RodionRomanovitch · 56-60, M
@gol979 No-one is calling 'epstein island' a conspiracy.
gol979 · 41-45, M
@RodionRomanovitch thats good. Ive heard that being said though
spjennifer · 56-60, T
@gol979 I doubt that Epstein's island was a conspiracy theory as has been borne out by the Ghislaine Maxwell trial but as to who actually went there to abuse young girls is another matter entirely. The wealthy will protect themselves however they can and that includes disinformation and buying people off when they can...
WalterF · 70-79, M
For info, the letters of Conspiracy Theorist, rearranged, spell exactly Censorship Atrocity.

This cosmic irony exposes blind reality deniers for what they are.
RodionRomanovitch · 56-60, M
@WalterF That has to be one of the best anagrams ever. Bravo ! :)
I would say attention seekers and revenge seekers. Also it helps if you ignore history, and if you live in a society that promotes myths over science.
@Fairydust mindless, attention-seeking, conspiracy-parroting drones can be bought

https://en.wikipedia.org/wiki/Dunning%E2%80%93Kruger_effect
Fairydust · 46-50, F
@BreadAndCircuses I don’t seek attention lol 😆
RodionRomanovitch · 56-60, M
PotatoGaga · 31-35, F
I still cannot forget it when a trump supporter accused me of being a fake account here, existing only to conspire against trump and spread false information about the elections, JUST BECAUSE I had the Que sera song written on my profile!! The "whatever will be , will be" part was what gave it away, apparently 🤷‍♀️ As in whatever will happen in the elections, will happen... They can be REALLY paranoid 🤣🥔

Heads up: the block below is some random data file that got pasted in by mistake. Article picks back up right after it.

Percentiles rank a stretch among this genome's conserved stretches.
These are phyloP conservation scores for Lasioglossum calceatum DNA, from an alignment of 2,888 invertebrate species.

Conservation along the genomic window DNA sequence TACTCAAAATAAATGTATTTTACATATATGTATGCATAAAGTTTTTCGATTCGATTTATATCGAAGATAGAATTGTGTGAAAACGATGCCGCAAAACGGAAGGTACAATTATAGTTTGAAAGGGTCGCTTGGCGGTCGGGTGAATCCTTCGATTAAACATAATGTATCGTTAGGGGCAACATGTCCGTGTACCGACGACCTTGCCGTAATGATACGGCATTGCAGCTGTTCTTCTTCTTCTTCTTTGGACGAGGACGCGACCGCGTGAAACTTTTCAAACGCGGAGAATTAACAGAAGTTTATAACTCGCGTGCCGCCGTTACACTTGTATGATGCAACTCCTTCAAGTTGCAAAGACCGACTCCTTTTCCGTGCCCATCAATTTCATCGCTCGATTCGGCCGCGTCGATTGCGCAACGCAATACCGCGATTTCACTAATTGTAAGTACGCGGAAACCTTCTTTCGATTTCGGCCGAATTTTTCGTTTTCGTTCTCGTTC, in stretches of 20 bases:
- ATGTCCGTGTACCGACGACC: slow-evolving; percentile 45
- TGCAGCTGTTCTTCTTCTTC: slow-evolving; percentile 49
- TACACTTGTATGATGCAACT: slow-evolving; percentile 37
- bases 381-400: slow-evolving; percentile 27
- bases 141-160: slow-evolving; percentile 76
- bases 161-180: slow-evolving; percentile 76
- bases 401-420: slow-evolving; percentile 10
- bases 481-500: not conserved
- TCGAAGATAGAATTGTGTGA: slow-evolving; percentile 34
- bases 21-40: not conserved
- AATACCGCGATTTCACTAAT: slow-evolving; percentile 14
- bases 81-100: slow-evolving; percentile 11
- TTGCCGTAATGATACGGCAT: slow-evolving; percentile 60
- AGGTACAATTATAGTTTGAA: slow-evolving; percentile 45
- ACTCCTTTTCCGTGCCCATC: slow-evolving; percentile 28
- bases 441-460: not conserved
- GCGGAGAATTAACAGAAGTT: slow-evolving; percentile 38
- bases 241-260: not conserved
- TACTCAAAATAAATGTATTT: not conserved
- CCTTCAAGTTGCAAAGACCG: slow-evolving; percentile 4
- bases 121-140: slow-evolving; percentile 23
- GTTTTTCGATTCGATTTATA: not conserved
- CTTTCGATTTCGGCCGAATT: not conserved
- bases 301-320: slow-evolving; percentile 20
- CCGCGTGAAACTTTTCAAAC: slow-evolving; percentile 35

PotatoGaga · 31-35, F
@deadgerbil Stop being so impure 😡🥔
deadgerbil · 22-25
@PotatoGaga he will sign a law against potatoes

PotatoGaga · 31-35, F
@deadgerbil Why am I not surprised!! Only someone like Trump wouldn't welcome potatoes into the US 🥔🥺
hippyjoe1955 · 61-69, M
What is the difference between a conspiracy theory and established fact? O about 6 months at the moment.
RodionRomanovitch · 56-60, M
@TexChik Oh come on Texy , you didn't answer me. Do it now !
TexChik · F
@RodionRomanovitch you know what happens to pushy libs here?
RodionRomanovitch · 56-60, M
@TexChik You gonna block me again ?
Dainbramadge · 51-55, M
I have to say that I think it is okay to question events and how they came to be in some situations.
But some of these conspiracy nuts go way off the edge.
I don't think it's for attention I think they actually believe in these huge coalitions that Mastermind these fantastical deeds in order to create mayhem for some silly reason.
Okay I guess I will give an example so my convoluted beginning may make sense.
There was no second shooter on the grassy knoll.
But if you say that then there is no room to create a narrative that embodies someone is creating all of the problems in my life thing.
I need more coffee. This doesn't even make sense to me. LOL
Anyway. I don't think they are attention seekers. I think they believe Elvis really does work in Grand rapids at McDonald's.
gol979 · 41-45, M
Oohhhh i have a conspiracy theory. How many buildings fell on 9/11?
RodionRomanovitch · 56-60, M
@gol979 Wasn't it two planes and two buildings ?

I've no idea what you're even talking about re:Rumsfeld.

I'm asking what your theory is but you just seem to be making some vague insinuations. Can't you just tell me how , according to you , this thing really played out ?
Fairydust · 46-50, F
@RodionRomanovitch 3 buildings?
RodionRomanovitch · 56-60, M
@Fairydust In NY ?
Kwek00 · 36-40, M
Nah, either a troll or an absolute dumbass